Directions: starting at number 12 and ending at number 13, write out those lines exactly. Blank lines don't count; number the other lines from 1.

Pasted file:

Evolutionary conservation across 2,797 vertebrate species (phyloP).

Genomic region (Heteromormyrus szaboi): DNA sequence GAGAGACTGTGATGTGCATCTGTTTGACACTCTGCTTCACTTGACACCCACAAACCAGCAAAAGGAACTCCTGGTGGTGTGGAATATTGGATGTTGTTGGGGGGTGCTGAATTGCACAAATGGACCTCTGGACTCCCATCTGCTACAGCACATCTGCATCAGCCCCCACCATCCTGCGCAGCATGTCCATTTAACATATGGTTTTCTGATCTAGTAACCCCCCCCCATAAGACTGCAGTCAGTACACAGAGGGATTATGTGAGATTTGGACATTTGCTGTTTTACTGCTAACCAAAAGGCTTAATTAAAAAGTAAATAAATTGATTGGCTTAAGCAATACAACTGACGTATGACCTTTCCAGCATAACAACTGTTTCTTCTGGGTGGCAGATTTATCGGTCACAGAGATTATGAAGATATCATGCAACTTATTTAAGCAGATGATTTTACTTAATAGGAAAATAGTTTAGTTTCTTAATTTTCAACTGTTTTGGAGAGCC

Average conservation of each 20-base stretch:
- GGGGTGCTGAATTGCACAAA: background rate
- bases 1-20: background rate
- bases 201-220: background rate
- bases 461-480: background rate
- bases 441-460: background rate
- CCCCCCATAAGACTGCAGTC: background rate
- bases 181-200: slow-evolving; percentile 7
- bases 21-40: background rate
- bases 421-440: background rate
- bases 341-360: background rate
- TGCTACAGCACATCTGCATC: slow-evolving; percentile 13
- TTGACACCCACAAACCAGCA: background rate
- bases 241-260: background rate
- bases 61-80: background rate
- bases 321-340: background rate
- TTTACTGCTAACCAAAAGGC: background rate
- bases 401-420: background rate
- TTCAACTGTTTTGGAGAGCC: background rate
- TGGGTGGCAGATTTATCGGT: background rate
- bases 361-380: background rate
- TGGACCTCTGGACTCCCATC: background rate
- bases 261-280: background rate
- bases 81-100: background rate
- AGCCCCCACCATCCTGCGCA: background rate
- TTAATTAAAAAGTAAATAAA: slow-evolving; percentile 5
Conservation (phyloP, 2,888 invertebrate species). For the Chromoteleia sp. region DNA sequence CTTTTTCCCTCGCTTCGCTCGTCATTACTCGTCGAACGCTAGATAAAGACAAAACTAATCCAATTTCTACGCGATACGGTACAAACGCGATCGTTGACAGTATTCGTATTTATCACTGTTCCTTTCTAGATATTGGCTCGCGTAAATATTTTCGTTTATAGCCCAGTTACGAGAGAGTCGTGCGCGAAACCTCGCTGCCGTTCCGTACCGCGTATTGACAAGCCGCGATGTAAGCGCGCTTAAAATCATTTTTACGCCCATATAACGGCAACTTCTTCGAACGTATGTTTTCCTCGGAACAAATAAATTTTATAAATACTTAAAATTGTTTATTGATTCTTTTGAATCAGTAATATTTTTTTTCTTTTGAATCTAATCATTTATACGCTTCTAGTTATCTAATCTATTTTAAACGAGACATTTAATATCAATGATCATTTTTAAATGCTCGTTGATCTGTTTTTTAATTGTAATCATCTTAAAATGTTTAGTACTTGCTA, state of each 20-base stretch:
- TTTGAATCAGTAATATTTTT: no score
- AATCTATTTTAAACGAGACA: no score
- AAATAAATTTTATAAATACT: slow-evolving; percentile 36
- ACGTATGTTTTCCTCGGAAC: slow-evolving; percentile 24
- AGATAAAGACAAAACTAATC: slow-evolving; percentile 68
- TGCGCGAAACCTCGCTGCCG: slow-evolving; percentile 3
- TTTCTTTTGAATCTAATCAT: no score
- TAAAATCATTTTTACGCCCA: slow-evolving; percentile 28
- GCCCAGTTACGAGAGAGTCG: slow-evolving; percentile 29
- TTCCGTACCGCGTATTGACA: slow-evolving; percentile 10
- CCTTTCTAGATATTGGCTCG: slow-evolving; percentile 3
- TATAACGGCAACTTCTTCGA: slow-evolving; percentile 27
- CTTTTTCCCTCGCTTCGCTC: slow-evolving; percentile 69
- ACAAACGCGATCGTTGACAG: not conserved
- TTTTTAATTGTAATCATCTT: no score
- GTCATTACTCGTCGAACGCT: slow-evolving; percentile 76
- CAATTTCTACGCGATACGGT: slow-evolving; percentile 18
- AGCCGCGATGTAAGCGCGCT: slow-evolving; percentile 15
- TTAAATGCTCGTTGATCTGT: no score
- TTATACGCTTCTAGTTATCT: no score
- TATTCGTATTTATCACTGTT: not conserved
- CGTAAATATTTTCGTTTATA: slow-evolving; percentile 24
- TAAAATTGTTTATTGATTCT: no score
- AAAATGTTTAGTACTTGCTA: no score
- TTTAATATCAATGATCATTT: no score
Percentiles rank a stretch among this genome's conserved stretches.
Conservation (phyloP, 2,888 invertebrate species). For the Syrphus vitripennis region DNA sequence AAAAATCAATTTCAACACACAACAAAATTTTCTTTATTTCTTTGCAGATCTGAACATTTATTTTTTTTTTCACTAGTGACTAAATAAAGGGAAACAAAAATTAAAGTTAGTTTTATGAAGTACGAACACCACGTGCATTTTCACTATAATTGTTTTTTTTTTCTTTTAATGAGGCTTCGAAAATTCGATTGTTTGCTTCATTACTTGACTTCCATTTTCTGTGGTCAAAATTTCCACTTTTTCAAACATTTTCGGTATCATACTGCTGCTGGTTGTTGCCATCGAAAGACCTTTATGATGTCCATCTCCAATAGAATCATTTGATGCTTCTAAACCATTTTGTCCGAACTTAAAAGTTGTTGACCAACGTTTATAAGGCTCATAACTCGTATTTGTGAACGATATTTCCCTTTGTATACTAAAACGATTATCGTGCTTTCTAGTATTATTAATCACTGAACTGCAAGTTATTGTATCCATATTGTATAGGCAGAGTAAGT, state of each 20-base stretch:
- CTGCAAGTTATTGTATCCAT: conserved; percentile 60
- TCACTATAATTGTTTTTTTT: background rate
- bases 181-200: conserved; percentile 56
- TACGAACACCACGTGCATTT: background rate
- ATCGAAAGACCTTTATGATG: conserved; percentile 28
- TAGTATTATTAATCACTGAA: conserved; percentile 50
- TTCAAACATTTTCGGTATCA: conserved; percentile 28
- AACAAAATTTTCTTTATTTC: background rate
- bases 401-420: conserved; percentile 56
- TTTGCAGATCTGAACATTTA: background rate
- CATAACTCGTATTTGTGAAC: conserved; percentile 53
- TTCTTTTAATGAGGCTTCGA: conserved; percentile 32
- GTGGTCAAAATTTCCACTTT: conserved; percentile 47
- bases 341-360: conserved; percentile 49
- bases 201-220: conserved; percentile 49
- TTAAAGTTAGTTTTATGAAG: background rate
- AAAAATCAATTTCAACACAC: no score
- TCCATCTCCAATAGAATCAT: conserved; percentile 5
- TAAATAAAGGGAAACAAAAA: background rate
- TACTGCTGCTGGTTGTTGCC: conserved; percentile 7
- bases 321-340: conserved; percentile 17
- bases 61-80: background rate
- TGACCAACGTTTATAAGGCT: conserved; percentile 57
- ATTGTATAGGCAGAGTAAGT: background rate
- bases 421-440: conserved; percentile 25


- bases 421-440: background rate
- bases 341-360: background rate